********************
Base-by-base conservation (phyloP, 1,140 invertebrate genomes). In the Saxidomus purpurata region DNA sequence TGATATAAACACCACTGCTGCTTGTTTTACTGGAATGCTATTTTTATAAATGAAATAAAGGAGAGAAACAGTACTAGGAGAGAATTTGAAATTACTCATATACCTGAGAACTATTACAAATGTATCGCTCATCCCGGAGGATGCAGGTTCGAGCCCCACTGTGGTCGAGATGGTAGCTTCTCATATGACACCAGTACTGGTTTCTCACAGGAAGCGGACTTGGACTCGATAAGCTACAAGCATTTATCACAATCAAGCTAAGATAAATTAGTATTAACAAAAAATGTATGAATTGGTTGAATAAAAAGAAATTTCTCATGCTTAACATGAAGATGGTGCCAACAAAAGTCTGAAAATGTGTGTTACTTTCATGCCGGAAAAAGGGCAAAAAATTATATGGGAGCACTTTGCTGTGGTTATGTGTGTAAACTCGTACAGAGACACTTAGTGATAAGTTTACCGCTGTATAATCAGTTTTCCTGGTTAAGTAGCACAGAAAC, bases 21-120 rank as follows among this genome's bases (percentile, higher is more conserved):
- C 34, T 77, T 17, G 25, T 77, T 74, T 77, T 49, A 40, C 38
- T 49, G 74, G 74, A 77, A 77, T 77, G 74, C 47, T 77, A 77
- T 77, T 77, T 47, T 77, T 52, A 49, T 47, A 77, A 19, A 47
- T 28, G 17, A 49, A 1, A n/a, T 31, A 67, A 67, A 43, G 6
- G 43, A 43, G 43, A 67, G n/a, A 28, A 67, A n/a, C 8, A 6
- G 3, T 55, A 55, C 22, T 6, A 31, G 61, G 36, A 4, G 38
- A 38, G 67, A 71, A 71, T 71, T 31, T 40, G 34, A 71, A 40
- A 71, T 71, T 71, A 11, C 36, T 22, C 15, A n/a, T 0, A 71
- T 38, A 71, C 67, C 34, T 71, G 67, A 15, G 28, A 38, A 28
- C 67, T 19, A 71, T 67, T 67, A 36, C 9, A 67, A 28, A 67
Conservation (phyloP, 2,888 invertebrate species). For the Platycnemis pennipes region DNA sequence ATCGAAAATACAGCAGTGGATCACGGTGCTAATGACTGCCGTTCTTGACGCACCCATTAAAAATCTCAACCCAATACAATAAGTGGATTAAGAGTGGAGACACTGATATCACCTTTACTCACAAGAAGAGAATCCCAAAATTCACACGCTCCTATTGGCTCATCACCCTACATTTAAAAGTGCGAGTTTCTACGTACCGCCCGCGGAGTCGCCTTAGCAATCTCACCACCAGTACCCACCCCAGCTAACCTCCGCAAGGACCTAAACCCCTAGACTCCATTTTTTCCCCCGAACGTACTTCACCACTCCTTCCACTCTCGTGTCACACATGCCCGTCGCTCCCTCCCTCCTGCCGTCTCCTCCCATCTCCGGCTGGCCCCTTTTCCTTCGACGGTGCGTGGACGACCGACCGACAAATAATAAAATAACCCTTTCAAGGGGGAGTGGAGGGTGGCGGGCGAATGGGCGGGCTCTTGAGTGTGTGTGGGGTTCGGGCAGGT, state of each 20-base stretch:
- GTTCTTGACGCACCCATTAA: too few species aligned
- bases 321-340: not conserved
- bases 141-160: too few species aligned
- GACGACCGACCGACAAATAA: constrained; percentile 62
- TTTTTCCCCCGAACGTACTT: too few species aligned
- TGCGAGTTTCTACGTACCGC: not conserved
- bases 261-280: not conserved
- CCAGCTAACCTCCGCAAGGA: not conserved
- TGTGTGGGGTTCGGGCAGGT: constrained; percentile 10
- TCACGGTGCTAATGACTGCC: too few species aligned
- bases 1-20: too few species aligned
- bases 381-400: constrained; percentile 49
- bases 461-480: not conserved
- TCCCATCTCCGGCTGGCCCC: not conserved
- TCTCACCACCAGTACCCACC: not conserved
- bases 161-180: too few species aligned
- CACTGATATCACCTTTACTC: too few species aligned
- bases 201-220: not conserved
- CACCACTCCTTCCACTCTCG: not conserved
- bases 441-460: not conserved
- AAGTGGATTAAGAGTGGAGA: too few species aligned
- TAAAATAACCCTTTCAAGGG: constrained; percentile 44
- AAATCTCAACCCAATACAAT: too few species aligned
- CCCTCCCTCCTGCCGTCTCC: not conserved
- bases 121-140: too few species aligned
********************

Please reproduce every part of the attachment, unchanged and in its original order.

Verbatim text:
Base-by-base conservation (phyloP, 1,140 invertebrate genomes). In the Saxidomus purpurata region DNA sequence TGATATAAACACCACTGCTGCTTGTTTTACTGGAATGCTATTTTTATAAATGAAATAAAGGAGAGAAACAGTACTAGGAGAGAATTTGAAATTACTCATATACCTGAGAACTATTACAAATGTATCGCTCATCCCGGAGGATGCAGGTTCGAGCCCCACTGTGGTCGAGATGGTAGCTTCTCATATGACACCAGTACTGGTTTCTCACAGGAAGCGGACTTGGACTCGATAAGCTACAAGCATTTATCACAATCAAGCTAAGATAAATTAGTATTAACAAAAAATGTATGAATTGGTTGAATAAAAAGAAATTTCTCATGCTTAACATGAAGATGGTGCCAACAAAAGTCTGAAAATGTGTGTTACTTTCATGCCGGAAAAAGGGCAAAAAATTATATGGGAGCACTTTGCTGTGGTTATGTGTGTAAACTCGTACAGAGACACTTAGTGATAAGTTTACCGCTGTATAATCAGTTTTCCTGGTTAAGTAGCACAGAAAC, bases 21-120 rank as follows among this genome's bases (percentile, higher is more conserved):
- C 34, T 77, T 17, G 25, T 77, T 74, T 77, T 49, A 40, C 38
- T 49, G 74, G 74, A 77, A 77, T 77, G 74, C 47, T 77, A 77
- T 77, T 77, T 47, T 77, T 52, A 49, T 47, A 77, A 19, A 47
- T 28, G 17, A 49, A 1, A n/a, T 31, A 67, A 67, A 43, G 6
- G 43, A 43, G 43, A 67, G n/a, A 28, A 67, A n/a, C 8, A 6
- G 3, T 55, A 55, C 22, T 6, A 31, G 61, G 36, A 4, G 38
- A 38, G 67, A 71, A 71, T 71, T 31, T 40, G 34, A 71, A 40
- A 71, T 71, T 71, A 11, C 36, T 22, C 15, A n/a, T 0, A 71
- T 38, A 71, C 67, C 34, T 71, G 67, A 15, G 28, A 38, A 28
- C 67, T 19, A 71, T 67, T 67, A 36, C 9, A 67, A 28, A 67
Conservation (phyloP, 2,888 invertebrate species). For the Platycnemis pennipes region DNA sequence ATCGAAAATACAGCAGTGGATCACGGTGCTAATGACTGCCGTTCTTGACGCACCCATTAAAAATCTCAACCCAATACAATAAGTGGATTAAGAGTGGAGACACTGATATCACCTTTACTCACAAGAAGAGAATCCCAAAATTCACACGCTCCTATTGGCTCATCACCCTACATTTAAAAGTGCGAGTTTCTACGTACCGCCCGCGGAGTCGCCTTAGCAATCTCACCACCAGTACCCACCCCAGCTAACCTCCGCAAGGACCTAAACCCCTAGACTCCATTTTTTCCCCCGAACGTACTTCACCACTCCTTCCACTCTCGTGTCACACATGCCCGTCGCTCCCTCCCTCCTGCCGTCTCCTCCCATCTCCGGCTGGCCCCTTTTCCTTCGACGGTGCGTGGACGACCGACCGACAAATAATAAAATAACCCTTTCAAGGGGGAGTGGAGGGTGGCGGGCGAATGGGCGGGCTCTTGAGTGTGTGTGGGGTTCGGGCAGGT, state of each 20-base stretch:
- GTTCTTGACGCACCCATTAA: too few species aligned
- bases 321-340: not conserved
- bases 141-160: too few species aligned
- GACGACCGACCGACAAATAA: constrained; percentile 62
- TTTTTCCCCCGAACGTACTT: too few species aligned
- TGCGAGTTTCTACGTACCGC: not conserved
- bases 261-280: not conserved
- CCAGCTAACCTCCGCAAGGA: not conserved
- TGTGTGGGGTTCGGGCAGGT: constrained; percentile 10
- TCACGGTGCTAATGACTGCC: too few species aligned
- bases 1-20: too few species aligned
- bases 381-400: constrained; percentile 49
- bases 461-480: not conserved
- TCCCATCTCCGGCTGGCCCC: not conserved
- TCTCACCACCAGTACCCACC: not conserved
- bases 161-180: too few species aligned
- CACTGATATCACCTTTACTC: too few species aligned
- bases 201-220: not conserved
- CACCACTCCTTCCACTCTCG: not conserved
- bases 441-460: not conserved
- AAGTGGATTAAGAGTGGAGA: too few species aligned
- TAAAATAACCCTTTCAAGGG: constrained; percentile 44
- AAATCTCAACCCAATACAAT: too few species aligned
- CCCTCCCTCCTGCCGTCTCC: not conserved
- bases 121-140: too few species aligned